Gathering data at the critical bwlch of Fountain Head Well Field

David farms from White Anthony and his family farm is Fountain Head, whose land the potential sub is situated on.  He told me that the hill doesn’t have a name but the high field where the summit is situated is known as the Fountain Head Well Field.  It was a pleasure meeting David and as he continued toward the top of the hill where the small covered reservoir is situated to drop feed for the sheep I continued up toward the high point of the day; the summit of Bwlch Bank.

David Williams

I surveyed two points at the top of Bwlch Bank, one near to where the 426m spot height appears on the map and which I considered the high point of the hill, and the other where I judged the highest ground to be at the position of a small 425m ring contour that appears on the map. 

Gathering data at the summit of Bwlch Bank

By the time I arrived at the next bwlch the heat had started to take its toll and I knew that the rest of the day would have to be taken very slowly, I’d come prepared and brought extra water but I also know how my body reacts toward excessive heat and have become accustomed to being completely poleaxed on occasion.

Once the bwlch was surveyed I followed the track up toward the high point of the next hill which is a part of Blaen-y-cwm land; a farm nestling to the south of the summit, the farmer; David Wilding had been busy most of the morning ploughing the adjacent northerly field and I hoped to meet him for more place-name enquires, however when I arrived his tractor was pulled up at the bottom of the field and all was quiet, I took advantage and quietly gathered a data set from the summit and hoped that he would again be ploughing by the time I was back on the track, unfortunately he wasn’t, so I did not have the opportunity to confirm this high field’s locally known name.

Gathering data at the summit of Pt. 410.4m

It seemed the land comforted itself with warmth, farmers were out working, and the occasional hill walker toiled in their wake.  Only two points remained to survey; the bwlch and summit of the last hill of the day, whose name had been confirmed as Gwernaffel.  I took three data sets from the area of this hill’s bwlch and rested as each were gathered and stored, I needed to as the temperature rose and my body wilted.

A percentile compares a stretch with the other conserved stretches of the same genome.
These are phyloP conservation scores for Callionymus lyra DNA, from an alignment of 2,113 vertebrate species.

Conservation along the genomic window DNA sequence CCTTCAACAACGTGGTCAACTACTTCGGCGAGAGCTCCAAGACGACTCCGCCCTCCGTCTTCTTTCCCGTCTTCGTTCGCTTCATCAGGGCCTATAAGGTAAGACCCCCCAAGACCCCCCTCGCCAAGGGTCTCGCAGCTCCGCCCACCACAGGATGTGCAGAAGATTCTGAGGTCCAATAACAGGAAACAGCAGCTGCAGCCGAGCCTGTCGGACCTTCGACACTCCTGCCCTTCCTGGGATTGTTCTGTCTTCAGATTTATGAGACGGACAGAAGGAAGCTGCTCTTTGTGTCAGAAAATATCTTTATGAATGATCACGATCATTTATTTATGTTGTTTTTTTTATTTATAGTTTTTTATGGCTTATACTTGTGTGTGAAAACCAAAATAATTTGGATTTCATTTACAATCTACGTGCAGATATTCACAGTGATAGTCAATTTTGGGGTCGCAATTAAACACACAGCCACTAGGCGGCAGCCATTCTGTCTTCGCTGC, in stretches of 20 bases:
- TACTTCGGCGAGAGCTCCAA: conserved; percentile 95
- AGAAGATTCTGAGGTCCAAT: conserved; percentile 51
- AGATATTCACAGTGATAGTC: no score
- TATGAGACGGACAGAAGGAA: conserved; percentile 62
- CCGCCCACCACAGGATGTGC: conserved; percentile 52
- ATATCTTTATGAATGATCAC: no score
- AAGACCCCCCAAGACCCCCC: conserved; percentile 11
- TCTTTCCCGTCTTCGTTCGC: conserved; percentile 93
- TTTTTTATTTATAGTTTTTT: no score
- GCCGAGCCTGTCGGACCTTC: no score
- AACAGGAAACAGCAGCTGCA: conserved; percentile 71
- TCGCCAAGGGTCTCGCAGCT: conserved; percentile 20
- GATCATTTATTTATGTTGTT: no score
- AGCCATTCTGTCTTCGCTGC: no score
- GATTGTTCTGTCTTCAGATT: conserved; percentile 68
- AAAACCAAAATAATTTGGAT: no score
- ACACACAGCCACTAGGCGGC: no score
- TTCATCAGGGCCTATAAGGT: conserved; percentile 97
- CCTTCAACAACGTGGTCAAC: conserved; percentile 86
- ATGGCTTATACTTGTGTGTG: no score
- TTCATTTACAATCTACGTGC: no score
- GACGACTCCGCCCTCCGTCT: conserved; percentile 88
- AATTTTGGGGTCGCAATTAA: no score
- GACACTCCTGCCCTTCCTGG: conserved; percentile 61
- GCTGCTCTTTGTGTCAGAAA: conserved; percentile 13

Reaching the summit of the hill I took a further two data sets, one from the LIDAR summit position and one from a higher point, with LIDAR only covering part of the summit area, only downhill remained between me and the comfort of my car where I could get my boots off and rest.

The observatory on Farrington Bank

Gathering data at the summit of Gwernaffel

The downhill was through ploughed fields following fences and hedgerows, over fences and down steep grassed fields with the town of Knighton my final destination.  I rested frequently and luxuriated myself in the heat and the knowledge that I had sufficient water and there was not far to go.

A welcome sight

I arrived back at my car after almost nine hours on the hill with 15 surveys having been completed and with a wealth of place-name information to catalogue and good memories to last.

Survey Result:

Garth Bank

Summit Height:  347.9m (converted to OSGM15)

Summit Grid Reference:  SO 27178 72597

Bwlch Height:  272.5m (converted to OSGM15)

Bwlch Grid Reference:  SO 26803 72882

Drop:  75.4m

Dominance:  21.67%

Summit Height:  407.8m (converted to OSGM15)

Summit Grid Reference:  SO 25022 72649

Bwlch Height:  376.3m (converted to OSGM15)

Bwlch Grid Reference:  SO 24638 72691

Dominance:  7.72%

Fountain Head Well Field (significant name change)

Summit Height:  405.3m (converted to OSGM15)

Summit Grid Reference:  SO 23159 72299

Bwlch Height:  387.4m (converted to OSGM15)

Bwlch Grid Reference:  SO 23772 72302

Drop:  18.0m (non 400m Sub-Pedwar status confirmed)

Dominance:  4.43%

Summit Height:  424.9m (converted to OSGM15)

Summit Grid Reference:  SO 24234 72023

Drop:  c 95m

Dominance:  22.38%

Pt. 410.4m

Summit Height:  410.4m (converted to OSGM15)

Summit Grid Reference:  SO 24525 71043

Bwlch Height:  386.3m (converted to OSGM15)

Bwlch Grid Reference:  SO 24092 71505

Drop:  24.1m

Dominance:  5.88%

Summit Height:  380.4m (converted to OSGM15)

Summit Grid Reference:  SO 25947 71212

Bwlch Height:  346.1m (converted to OSGM15)

Bwlch Grid Reference:  SO 25623 71156

Drop:  34.3m (Trichant status confirmed)

Dominance:  9.03%